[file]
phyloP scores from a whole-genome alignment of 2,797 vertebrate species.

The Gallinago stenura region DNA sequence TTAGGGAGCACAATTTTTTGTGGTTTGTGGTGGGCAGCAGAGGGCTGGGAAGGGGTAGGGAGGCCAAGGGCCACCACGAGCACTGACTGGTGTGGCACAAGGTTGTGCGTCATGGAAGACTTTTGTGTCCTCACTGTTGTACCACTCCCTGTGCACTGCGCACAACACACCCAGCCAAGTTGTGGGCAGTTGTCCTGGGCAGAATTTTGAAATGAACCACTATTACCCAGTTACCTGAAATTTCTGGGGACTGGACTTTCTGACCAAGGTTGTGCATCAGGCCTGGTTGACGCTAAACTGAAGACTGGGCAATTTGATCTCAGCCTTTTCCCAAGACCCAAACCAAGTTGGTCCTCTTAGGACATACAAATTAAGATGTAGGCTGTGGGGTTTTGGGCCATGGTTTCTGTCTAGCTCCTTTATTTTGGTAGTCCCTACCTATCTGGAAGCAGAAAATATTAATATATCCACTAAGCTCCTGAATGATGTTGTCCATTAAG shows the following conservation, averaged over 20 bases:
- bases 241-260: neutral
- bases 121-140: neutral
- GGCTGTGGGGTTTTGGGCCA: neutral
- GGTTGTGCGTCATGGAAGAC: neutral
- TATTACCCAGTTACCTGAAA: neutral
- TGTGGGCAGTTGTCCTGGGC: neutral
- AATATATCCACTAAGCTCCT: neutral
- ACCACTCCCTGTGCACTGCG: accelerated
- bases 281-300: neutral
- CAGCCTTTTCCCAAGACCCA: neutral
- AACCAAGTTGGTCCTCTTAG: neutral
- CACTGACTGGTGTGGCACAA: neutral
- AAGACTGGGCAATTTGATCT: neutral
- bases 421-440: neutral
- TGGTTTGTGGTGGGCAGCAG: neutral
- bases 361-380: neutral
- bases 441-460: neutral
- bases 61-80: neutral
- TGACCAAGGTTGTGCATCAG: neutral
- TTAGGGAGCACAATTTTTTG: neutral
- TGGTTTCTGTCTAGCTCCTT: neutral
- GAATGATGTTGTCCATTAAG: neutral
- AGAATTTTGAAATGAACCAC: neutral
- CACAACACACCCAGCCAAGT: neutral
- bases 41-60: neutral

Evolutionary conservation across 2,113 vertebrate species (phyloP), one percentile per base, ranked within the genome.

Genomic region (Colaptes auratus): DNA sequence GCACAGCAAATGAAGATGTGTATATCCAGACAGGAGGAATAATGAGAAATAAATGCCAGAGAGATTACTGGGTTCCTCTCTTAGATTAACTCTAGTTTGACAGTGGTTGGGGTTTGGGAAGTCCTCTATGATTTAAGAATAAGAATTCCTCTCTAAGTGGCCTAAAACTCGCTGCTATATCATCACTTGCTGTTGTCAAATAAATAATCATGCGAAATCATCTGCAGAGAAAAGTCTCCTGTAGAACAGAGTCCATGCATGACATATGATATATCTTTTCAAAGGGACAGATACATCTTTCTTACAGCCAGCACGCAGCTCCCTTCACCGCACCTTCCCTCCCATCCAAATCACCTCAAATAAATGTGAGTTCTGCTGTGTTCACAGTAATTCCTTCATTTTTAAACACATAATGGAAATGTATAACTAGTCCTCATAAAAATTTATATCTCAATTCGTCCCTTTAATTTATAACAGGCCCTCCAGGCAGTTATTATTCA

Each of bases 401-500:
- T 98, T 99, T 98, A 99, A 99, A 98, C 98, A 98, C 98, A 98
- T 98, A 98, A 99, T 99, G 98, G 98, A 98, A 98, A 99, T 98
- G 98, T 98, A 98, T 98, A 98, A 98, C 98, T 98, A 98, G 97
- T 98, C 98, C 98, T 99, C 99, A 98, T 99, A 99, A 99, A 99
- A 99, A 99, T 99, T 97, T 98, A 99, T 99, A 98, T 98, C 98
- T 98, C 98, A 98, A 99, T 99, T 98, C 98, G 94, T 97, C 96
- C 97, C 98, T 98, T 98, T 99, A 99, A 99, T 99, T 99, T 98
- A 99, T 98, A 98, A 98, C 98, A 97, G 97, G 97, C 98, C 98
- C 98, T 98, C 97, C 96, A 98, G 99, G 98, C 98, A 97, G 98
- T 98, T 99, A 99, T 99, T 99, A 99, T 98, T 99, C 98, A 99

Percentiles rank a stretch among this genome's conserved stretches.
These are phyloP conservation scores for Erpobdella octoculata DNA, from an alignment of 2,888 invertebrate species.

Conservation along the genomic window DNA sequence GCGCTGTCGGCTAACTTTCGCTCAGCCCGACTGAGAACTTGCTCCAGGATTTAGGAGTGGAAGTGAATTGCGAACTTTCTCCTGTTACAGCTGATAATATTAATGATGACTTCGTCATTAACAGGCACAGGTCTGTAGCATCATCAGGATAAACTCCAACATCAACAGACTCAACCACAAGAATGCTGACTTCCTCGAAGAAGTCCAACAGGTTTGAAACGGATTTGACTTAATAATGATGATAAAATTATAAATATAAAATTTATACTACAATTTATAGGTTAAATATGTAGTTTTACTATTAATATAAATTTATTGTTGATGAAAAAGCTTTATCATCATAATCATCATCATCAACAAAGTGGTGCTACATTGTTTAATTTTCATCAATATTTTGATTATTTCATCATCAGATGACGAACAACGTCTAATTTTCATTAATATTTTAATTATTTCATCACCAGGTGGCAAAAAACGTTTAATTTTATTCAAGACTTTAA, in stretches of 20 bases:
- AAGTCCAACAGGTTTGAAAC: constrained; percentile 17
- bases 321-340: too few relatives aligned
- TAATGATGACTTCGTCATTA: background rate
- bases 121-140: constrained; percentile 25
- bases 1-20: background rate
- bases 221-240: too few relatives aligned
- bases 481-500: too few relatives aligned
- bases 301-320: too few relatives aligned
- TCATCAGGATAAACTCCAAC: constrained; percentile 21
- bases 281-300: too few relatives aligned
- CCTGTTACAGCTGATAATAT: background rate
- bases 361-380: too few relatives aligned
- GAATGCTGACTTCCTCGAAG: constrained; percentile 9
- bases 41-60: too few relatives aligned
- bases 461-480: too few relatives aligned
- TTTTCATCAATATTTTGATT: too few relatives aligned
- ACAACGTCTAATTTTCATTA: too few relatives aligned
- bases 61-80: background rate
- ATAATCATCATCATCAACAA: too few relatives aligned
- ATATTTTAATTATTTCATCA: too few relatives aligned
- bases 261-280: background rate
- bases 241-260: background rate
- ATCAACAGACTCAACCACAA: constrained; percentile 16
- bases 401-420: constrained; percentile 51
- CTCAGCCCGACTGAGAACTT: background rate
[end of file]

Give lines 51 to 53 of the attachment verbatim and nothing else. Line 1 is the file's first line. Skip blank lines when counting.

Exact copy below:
- bases 301-320: too few relatives aligned
- TCATCAGGATAAACTCCAAC: constrained; percentile 21
- bases 281-300: too few relatives aligned